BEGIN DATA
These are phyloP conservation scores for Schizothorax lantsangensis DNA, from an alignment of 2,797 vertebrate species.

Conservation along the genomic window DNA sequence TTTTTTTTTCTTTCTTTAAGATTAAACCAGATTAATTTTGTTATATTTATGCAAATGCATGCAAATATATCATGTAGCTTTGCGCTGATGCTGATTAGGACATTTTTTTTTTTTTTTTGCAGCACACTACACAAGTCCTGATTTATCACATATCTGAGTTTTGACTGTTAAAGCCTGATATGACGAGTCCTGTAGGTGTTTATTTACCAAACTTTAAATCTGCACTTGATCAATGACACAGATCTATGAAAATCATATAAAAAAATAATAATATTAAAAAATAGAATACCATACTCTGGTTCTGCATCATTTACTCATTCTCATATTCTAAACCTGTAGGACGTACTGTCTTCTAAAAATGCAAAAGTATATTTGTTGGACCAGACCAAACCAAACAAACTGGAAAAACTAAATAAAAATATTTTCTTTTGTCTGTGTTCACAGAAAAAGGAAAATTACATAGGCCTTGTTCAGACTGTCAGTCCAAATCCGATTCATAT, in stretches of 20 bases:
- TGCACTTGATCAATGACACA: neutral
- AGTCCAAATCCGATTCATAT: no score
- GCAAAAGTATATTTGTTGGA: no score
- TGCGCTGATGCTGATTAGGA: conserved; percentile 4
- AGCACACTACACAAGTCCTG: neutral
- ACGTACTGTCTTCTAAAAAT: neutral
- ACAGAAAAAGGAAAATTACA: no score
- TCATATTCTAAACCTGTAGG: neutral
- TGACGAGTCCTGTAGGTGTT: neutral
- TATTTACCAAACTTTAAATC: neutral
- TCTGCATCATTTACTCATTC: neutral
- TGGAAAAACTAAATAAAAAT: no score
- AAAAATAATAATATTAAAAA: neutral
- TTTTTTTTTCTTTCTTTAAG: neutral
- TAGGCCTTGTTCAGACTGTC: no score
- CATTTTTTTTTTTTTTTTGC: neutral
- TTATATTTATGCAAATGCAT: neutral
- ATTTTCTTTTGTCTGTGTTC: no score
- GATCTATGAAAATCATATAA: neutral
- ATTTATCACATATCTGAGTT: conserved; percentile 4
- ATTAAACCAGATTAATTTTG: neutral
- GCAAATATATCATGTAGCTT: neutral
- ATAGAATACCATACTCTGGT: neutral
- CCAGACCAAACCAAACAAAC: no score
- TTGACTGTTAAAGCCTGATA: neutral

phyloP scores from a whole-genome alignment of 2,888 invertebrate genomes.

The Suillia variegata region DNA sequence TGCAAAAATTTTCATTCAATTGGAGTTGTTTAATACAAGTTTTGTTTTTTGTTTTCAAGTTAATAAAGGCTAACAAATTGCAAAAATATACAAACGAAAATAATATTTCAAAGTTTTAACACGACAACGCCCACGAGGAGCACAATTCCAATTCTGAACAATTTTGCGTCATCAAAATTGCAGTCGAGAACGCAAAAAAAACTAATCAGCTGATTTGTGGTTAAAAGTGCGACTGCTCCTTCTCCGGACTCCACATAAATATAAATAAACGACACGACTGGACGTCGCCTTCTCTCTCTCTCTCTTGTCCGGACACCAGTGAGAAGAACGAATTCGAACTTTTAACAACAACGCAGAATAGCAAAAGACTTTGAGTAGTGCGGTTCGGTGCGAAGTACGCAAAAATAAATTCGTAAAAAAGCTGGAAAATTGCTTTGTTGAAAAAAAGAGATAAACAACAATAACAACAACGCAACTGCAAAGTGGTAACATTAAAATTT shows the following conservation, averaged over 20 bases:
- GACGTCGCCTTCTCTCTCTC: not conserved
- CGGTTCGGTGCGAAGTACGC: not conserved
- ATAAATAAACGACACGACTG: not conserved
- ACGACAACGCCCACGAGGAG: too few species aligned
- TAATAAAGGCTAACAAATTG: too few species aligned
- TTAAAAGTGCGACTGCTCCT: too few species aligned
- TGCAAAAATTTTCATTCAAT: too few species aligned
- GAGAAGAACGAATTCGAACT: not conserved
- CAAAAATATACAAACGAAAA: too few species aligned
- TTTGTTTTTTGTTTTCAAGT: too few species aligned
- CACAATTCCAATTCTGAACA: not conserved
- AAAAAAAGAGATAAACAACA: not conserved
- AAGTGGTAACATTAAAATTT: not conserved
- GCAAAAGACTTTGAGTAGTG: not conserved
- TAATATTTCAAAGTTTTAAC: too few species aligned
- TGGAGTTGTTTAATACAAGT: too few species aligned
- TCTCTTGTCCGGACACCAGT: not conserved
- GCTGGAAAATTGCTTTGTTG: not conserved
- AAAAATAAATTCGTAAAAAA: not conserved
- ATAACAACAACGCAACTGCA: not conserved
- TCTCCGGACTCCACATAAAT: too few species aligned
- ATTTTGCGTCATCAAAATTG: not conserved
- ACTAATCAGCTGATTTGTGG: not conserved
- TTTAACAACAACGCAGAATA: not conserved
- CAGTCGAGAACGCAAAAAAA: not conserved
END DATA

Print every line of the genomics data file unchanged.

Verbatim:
These are phyloP conservation scores for Schizothorax lantsangensis DNA, from an alignment of 2,797 vertebrate species.

Conservation along the genomic window DNA sequence TTTTTTTTTCTTTCTTTAAGATTAAACCAGATTAATTTTGTTATATTTATGCAAATGCATGCAAATATATCATGTAGCTTTGCGCTGATGCTGATTAGGACATTTTTTTTTTTTTTTTGCAGCACACTACACAAGTCCTGATTTATCACATATCTGAGTTTTGACTGTTAAAGCCTGATATGACGAGTCCTGTAGGTGTTTATTTACCAAACTTTAAATCTGCACTTGATCAATGACACAGATCTATGAAAATCATATAAAAAAATAATAATATTAAAAAATAGAATACCATACTCTGGTTCTGCATCATTTACTCATTCTCATATTCTAAACCTGTAGGACGTACTGTCTTCTAAAAATGCAAAAGTATATTTGTTGGACCAGACCAAACCAAACAAACTGGAAAAACTAAATAAAAATATTTTCTTTTGTCTGTGTTCACAGAAAAAGGAAAATTACATAGGCCTTGTTCAGACTGTCAGTCCAAATCCGATTCATAT, in stretches of 20 bases:
- TGCACTTGATCAATGACACA: neutral
- AGTCCAAATCCGATTCATAT: no score
- GCAAAAGTATATTTGTTGGA: no score
- TGCGCTGATGCTGATTAGGA: conserved; percentile 4
- AGCACACTACACAAGTCCTG: neutral
- ACGTACTGTCTTCTAAAAAT: neutral
- ACAGAAAAAGGAAAATTACA: no score
- TCATATTCTAAACCTGTAGG: neutral
- TGACGAGTCCTGTAGGTGTT: neutral
- TATTTACCAAACTTTAAATC: neutral
- TCTGCATCATTTACTCATTC: neutral
- TGGAAAAACTAAATAAAAAT: no score
- AAAAATAATAATATTAAAAA: neutral
- TTTTTTTTTCTTTCTTTAAG: neutral
- TAGGCCTTGTTCAGACTGTC: no score
- CATTTTTTTTTTTTTTTTGC: neutral
- TTATATTTATGCAAATGCAT: neutral
- ATTTTCTTTTGTCTGTGTTC: no score
- GATCTATGAAAATCATATAA: neutral
- ATTTATCACATATCTGAGTT: conserved; percentile 4
- ATTAAACCAGATTAATTTTG: neutral
- GCAAATATATCATGTAGCTT: neutral
- ATAGAATACCATACTCTGGT: neutral
- CCAGACCAAACCAAACAAAC: no score
- TTGACTGTTAAAGCCTGATA: neutral

phyloP scores from a whole-genome alignment of 2,888 invertebrate genomes.

The Suillia variegata region DNA sequence TGCAAAAATTTTCATTCAATTGGAGTTGTTTAATACAAGTTTTGTTTTTTGTTTTCAAGTTAATAAAGGCTAACAAATTGCAAAAATATACAAACGAAAATAATATTTCAAAGTTTTAACACGACAACGCCCACGAGGAGCACAATTCCAATTCTGAACAATTTTGCGTCATCAAAATTGCAGTCGAGAACGCAAAAAAAACTAATCAGCTGATTTGTGGTTAAAAGTGCGACTGCTCCTTCTCCGGACTCCACATAAATATAAATAAACGACACGACTGGACGTCGCCTTCTCTCTCTCTCTCTTGTCCGGACACCAGTGAGAAGAACGAATTCGAACTTTTAACAACAACGCAGAATAGCAAAAGACTTTGAGTAGTGCGGTTCGGTGCGAAGTACGCAAAAATAAATTCGTAAAAAAGCTGGAAAATTGCTTTGTTGAAAAAAAGAGATAAACAACAATAACAACAACGCAACTGCAAAGTGGTAACATTAAAATTT shows the following conservation, averaged over 20 bases:
- GACGTCGCCTTCTCTCTCTC: not conserved
- CGGTTCGGTGCGAAGTACGC: not conserved
- ATAAATAAACGACACGACTG: not conserved
- ACGACAACGCCCACGAGGAG: too few species aligned
- TAATAAAGGCTAACAAATTG: too few species aligned
- TTAAAAGTGCGACTGCTCCT: too few species aligned
- TGCAAAAATTTTCATTCAAT: too few species aligned
- GAGAAGAACGAATTCGAACT: not conserved
- CAAAAATATACAAACGAAAA: too few species aligned
- TTTGTTTTTTGTTTTCAAGT: too few species aligned
- CACAATTCCAATTCTGAACA: not conserved
- AAAAAAAGAGATAAACAACA: not conserved
- AAGTGGTAACATTAAAATTT: not conserved
- GCAAAAGACTTTGAGTAGTG: not conserved
- TAATATTTCAAAGTTTTAAC: too few species aligned
- TGGAGTTGTTTAATACAAGT: too few species aligned
- TCTCTTGTCCGGACACCAGT: not conserved
- GCTGGAAAATTGCTTTGTTG: not conserved
- AAAAATAAATTCGTAAAAAA: not conserved
- ATAACAACAACGCAACTGCA: not conserved
- TCTCCGGACTCCACATAAAT: too few species aligned
- ATTTTGCGTCATCAAAATTG: not conserved
- ACTAATCAGCTGATTTGTGG: not conserved
- TTTAACAACAACGCAGAATA: not conserved
- CAGTCGAGAACGCAAAAAAA: not conserved